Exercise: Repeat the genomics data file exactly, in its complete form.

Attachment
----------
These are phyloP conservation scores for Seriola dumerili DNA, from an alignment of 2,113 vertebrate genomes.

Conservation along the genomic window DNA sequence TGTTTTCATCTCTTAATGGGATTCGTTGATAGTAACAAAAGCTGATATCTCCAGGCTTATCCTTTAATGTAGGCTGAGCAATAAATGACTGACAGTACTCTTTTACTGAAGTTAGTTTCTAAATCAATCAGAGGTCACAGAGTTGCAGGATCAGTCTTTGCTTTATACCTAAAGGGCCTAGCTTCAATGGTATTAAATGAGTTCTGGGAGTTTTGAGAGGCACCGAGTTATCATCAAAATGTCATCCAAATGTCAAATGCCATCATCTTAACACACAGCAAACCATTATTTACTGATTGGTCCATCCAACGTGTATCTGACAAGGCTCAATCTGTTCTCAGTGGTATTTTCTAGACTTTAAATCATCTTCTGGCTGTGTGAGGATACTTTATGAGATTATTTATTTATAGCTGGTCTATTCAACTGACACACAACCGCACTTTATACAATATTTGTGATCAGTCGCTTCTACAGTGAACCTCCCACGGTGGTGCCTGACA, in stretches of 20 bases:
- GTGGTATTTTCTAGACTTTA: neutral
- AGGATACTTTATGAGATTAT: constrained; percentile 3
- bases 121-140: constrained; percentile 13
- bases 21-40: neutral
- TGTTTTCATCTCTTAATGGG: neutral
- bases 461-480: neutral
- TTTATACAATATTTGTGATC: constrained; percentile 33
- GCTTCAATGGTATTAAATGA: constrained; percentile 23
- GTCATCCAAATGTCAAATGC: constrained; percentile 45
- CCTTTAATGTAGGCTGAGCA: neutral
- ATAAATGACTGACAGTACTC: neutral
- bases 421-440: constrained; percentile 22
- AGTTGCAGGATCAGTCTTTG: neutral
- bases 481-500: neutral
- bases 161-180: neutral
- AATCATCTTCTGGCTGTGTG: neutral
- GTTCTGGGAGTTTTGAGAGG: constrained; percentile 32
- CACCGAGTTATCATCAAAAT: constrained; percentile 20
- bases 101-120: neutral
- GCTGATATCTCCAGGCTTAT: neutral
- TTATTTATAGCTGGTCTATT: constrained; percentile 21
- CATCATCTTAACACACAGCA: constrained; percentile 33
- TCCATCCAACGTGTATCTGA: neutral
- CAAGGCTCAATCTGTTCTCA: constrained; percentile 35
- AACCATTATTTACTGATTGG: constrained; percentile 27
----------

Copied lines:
These are phyloP conservation scores for Seriola dumerili DNA, from an alignment of 2,113 vertebrate genomes.

Conservation along the genomic window DNA sequence TGTTTTCATCTCTTAATGGGATTCGTTGATAGTAACAAAAGCTGATATCTCCAGGCTTATCCTTTAATGTAGGCTGAGCAATAAATGACTGACAGTACTCTTTTACTGAAGTTAGTTTCTAAATCAATCAGAGGTCACAGAGTTGCAGGATCAGTCTTTGCTTTATACCTAAAGGGCCTAGCTTCAATGGTATTAAATGAGTTCTGGGAGTTTTGAGAGGCACCGAGTTATCATCAAAATGTCATCCAAATGTCAAATGCCATCATCTTAACACACAGCAAACCATTATTTACTGATTGGTCCATCCAACGTGTATCTGACAAGGCTCAATCTGTTCTCAGTGGTATTTTCTAGACTTTAAATCATCTTCTGGCTGTGTGAGGATACTTTATGAGATTATTTATTTATAGCTGGTCTATTCAACTGACACACAACCGCACTTTATACAATATTTGTGATCAGTCGCTTCTACAGTGAACCTCCCACGGTGGTGCCTGACA, in stretches of 20 bases:
- GTGGTATTTTCTAGACTTTA: neutral
- AGGATACTTTATGAGATTAT: constrained; percentile 3
- bases 121-140: constrained; percentile 13
- bases 21-40: neutral
- TGTTTTCATCTCTTAATGGG: neutral
- bases 461-480: neutral
- TTTATACAATATTTGTGATC: constrained; percentile 33
- GCTTCAATGGTATTAAATGA: constrained; percentile 23
- GTCATCCAAATGTCAAATGC: constrained; percentile 45
- CCTTTAATGTAGGCTGAGCA: neutral
- ATAAATGACTGACAGTACTC: neutral
- bases 421-440: constrained; percentile 22
- AGTTGCAGGATCAGTCTTTG: neutral
- bases 481-500: neutral
- bases 161-180: neutral
- AATCATCTTCTGGCTGTGTG: neutral
- GTTCTGGGAGTTTTGAGAGG: constrained; percentile 32
- CACCGAGTTATCATCAAAAT: constrained; percentile 20
- bases 101-120: neutral
- GCTGATATCTCCAGGCTTAT: neutral
- TTATTTATAGCTGGTCTATT: constrained; percentile 21
- CATCATCTTAACACACAGCA: constrained; percentile 33
- TCCATCCAACGTGTATCTGA: neutral
- CAAGGCTCAATCTGTTCTCA: constrained; percentile 35
- AACCATTATTTACTGATTGG: constrained; percentile 27